State Department Opposes Military Action by Both Arabs and Israel
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State Department Opposes Military Action by Both Arabs and Israel

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The Department of State official in charge of Near Eastern affairs, Rodger P. Davies, addressing the national policy conference of the American-Israel Public Affairs Committee here today, expressed understanding of Israel’s dilemma in dealing with Arab terrorism, but outlined reasons why the United States opposes military retaliation by Israel.

Mr. Davies, Deputy Assistant Secretary of State for Near Eastern Affairs, termed Arab terrorism “morally reprehensible, politically irresponsible and a primary cause for the recently increased tensions on Israel’s borders.” Although he deplored such terrorism, Mr. Davies stressed that United States policy was one of “even-handedness” in the region, and that Israeli reprisals were deemed counter-productive and equally deplorable in that they were “morally deplorable” and also escalated tensions and undermined stability of the whole region. He said the United States was determined to maintain good relations with both Arabs and Israelis, to use its “power and influence” to prevent or contain conflict and to “reinforce trends toward reconciliation.”

Mr. Davies said the United States would be interested in an agreement with Russia to limit arms shipments to the Near East, but there was no evidence to indicate Moscow was so inclined. He said he saw indications of Moscow’s continuing aim to expand footholds in that region. But he saw no evidence that the Soviet Union wanted a military conflagration in the Near East. He said “even-handedness” did not mean “abandonment of principle.” He pointed out that “moral judgment must enter into decision-making on a case-by-case basis,” and said the United States had taken a “forthright position against aggression by either side.”

Yesterday, Douglas MacArthur 2nd, Assistant Secretary of State for Congressional Relations, told Rep. Seymour Halpern, New York Republican, that the Soviet Union had shown no interest in Washington’s approaches seeking limitations on arms shipment to the Middle East.

He informed Mr. Halpern, in reply to a query from the latter regarding American policy in the Near East, that “we have made repeated, quiet efforts over the years to interest the Soviet Union in arrangements designed to limit arms shipments to the areas,” adding: “so far, at least, the Soviets show no interest in our approaches.” He declared the State Department would continue to give high priority to the efforts for limitations on the Near East arms race.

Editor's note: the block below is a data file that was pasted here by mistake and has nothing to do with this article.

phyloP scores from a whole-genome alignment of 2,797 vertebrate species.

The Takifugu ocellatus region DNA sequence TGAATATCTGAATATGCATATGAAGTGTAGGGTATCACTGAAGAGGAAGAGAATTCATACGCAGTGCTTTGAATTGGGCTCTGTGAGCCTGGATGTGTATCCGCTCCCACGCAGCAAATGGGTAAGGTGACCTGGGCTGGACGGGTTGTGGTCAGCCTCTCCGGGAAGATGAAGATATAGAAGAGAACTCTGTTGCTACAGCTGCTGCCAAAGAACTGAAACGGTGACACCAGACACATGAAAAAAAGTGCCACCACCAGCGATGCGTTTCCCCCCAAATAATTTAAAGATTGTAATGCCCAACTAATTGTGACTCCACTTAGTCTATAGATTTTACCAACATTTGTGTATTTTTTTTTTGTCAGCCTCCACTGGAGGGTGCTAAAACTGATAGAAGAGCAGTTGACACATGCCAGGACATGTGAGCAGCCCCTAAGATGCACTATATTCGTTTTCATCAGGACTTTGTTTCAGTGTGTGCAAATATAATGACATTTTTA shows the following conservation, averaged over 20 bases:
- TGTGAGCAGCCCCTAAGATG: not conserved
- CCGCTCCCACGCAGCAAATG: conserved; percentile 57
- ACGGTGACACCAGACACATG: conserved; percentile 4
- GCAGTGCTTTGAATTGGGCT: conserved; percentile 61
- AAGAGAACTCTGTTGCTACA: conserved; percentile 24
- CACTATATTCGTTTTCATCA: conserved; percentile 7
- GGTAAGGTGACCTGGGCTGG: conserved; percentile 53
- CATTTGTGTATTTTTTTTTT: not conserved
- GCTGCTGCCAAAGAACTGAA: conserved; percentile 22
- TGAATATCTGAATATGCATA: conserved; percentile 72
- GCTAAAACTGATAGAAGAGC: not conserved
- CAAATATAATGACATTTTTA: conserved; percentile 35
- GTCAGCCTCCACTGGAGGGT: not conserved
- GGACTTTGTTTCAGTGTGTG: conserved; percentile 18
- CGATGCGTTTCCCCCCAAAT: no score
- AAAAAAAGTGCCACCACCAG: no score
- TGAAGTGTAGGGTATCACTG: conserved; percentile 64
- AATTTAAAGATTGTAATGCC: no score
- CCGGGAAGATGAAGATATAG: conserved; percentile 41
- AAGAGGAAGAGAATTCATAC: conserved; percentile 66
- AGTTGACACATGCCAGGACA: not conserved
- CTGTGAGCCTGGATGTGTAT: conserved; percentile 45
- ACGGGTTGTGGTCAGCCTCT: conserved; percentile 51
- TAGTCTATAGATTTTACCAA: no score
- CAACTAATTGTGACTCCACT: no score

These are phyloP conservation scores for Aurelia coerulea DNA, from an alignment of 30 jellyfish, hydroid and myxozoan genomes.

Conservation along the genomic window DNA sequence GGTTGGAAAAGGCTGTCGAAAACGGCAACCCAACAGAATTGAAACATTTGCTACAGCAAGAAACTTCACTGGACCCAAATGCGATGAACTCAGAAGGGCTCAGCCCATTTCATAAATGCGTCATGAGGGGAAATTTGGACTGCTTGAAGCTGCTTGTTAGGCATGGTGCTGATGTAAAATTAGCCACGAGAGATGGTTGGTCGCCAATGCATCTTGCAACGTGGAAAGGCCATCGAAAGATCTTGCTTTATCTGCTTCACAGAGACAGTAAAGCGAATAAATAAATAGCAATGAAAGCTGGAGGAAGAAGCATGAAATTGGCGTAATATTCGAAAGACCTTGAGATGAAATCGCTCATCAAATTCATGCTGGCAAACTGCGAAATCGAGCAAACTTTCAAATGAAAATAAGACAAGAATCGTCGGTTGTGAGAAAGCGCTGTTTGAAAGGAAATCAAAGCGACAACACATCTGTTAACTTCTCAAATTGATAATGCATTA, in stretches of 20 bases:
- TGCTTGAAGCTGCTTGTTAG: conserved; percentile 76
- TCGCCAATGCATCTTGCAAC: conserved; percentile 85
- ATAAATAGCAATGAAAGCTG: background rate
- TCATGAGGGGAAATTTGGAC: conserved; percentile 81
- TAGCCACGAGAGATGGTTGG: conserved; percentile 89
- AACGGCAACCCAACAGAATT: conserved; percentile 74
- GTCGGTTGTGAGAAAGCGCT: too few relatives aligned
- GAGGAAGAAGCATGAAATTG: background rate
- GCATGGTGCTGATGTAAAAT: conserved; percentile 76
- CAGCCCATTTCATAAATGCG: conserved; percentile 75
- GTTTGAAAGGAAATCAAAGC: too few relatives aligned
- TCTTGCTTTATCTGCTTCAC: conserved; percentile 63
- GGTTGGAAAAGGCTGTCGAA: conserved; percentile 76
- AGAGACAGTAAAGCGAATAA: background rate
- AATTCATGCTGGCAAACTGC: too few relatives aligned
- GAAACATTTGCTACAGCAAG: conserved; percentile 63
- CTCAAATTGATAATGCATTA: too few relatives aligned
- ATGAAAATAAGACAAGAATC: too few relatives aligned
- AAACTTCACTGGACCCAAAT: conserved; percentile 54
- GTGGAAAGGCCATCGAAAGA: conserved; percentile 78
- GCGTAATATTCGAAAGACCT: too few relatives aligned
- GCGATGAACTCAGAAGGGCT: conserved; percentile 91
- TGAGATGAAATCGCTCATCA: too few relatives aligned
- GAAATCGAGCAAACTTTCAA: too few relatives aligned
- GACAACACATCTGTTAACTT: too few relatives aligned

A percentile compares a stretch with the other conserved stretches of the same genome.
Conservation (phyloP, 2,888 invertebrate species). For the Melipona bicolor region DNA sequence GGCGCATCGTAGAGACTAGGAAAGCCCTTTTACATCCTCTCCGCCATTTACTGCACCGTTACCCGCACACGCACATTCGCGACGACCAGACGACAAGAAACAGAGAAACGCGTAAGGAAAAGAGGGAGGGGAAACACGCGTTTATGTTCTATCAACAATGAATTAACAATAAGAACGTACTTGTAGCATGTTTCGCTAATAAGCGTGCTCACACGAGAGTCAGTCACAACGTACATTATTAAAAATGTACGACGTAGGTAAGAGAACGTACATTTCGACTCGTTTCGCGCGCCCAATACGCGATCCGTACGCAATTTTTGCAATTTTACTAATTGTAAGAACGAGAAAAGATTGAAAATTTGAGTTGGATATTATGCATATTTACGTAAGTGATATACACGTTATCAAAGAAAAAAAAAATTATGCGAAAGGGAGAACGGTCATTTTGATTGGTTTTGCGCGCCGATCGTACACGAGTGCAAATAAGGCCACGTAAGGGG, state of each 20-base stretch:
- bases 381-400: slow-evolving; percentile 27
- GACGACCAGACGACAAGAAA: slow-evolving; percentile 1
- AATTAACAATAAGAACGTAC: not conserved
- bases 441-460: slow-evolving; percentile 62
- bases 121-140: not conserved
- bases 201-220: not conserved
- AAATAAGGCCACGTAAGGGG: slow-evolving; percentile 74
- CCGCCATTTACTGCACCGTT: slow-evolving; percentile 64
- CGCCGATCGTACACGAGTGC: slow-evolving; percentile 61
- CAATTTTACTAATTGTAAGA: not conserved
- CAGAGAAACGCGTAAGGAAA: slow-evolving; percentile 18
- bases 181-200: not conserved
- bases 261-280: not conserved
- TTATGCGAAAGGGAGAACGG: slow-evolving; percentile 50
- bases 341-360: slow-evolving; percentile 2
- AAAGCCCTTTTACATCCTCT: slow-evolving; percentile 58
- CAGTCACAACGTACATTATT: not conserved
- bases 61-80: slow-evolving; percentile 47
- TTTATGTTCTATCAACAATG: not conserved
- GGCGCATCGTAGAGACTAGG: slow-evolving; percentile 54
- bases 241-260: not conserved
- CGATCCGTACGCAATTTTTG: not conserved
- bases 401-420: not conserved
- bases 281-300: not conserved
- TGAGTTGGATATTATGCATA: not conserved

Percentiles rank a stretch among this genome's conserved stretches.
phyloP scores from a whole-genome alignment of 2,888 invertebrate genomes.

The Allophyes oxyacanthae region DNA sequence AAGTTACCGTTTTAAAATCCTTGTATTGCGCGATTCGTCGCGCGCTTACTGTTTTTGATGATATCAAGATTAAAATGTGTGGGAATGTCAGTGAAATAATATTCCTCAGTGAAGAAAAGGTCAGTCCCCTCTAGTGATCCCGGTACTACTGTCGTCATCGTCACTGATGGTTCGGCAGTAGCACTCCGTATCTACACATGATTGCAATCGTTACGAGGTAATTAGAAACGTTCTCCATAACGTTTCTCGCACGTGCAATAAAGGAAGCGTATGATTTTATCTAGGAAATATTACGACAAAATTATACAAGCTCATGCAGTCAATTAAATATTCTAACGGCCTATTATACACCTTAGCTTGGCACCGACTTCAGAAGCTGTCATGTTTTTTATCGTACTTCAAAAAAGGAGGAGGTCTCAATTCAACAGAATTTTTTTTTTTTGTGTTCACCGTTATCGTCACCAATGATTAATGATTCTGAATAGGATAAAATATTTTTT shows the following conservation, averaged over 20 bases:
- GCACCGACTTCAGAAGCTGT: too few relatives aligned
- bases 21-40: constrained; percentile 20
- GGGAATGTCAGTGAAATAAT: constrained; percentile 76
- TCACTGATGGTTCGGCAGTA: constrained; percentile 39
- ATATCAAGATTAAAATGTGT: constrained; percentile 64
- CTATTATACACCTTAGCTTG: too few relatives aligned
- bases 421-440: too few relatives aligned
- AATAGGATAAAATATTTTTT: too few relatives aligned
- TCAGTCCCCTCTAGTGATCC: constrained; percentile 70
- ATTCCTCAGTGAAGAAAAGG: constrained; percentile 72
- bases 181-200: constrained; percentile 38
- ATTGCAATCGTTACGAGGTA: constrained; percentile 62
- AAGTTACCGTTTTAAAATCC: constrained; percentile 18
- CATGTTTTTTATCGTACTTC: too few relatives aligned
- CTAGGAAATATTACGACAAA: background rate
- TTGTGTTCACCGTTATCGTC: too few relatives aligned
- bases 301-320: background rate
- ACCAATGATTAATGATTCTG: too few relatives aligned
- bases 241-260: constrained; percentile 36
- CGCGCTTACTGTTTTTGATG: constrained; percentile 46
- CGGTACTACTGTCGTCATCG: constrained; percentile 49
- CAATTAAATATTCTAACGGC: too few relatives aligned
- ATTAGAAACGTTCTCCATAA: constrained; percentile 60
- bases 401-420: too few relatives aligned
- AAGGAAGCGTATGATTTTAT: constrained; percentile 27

Israel Ambassador Avraham Harman later told the conference that there “can be no equalization between the aggressor and the victim of aggression.” He asked for “persistent and continuous affirmation that the world will not tolerate aggression, and that the world demands peace.” Mr. Harman said that Israel “exhibited great patience” during the last two years “in the face of the systematic and planned attacks.” But when “that patience has been rewarded by the intensification of aggression,” he said, “we have acted in self-defense to make it clear that those who are responsible for it are not immune, and that the governments which signed the armistice agreements with us are responsible for preventing their territories being used for attack against us.”

The national policy conference was attended by several hundred Jewish leaders from throughout the nation. It adopted a policy statement urging the United States to “enlist the cooperation of the Soviet Union to bring about a relaxation of tensions in the area, specifically by an agreement to reduce the flow of arms and to foster direct negotiations between the Arab states and Israel.” Fending such agreement, the conference urged Washington to “ensure maintenance of the arms balance in the region.”

The conference also called for a Congressional inquiry to determine whether stronger legislation was needed to curb the Arab boycott and to protect American businessmen. ## condemned misuse of United Nations relief funds to feed the terrorist “Palestine Liberation Army,” and called on Washington to consider a plan to allocate aid for refugee rehabilitation directly to Arab states willing to use the funds to employ and absorb refugees.

Mrs. Mortimer Jacobson, president of Hadassah, presided over the conference as acting chairman of AIPAC. Mrs. Jacobson stated that the United States and other powers had made no significant move to promote Arab-Israel peace but took serious action in conflicts in Asia and elsewhere.

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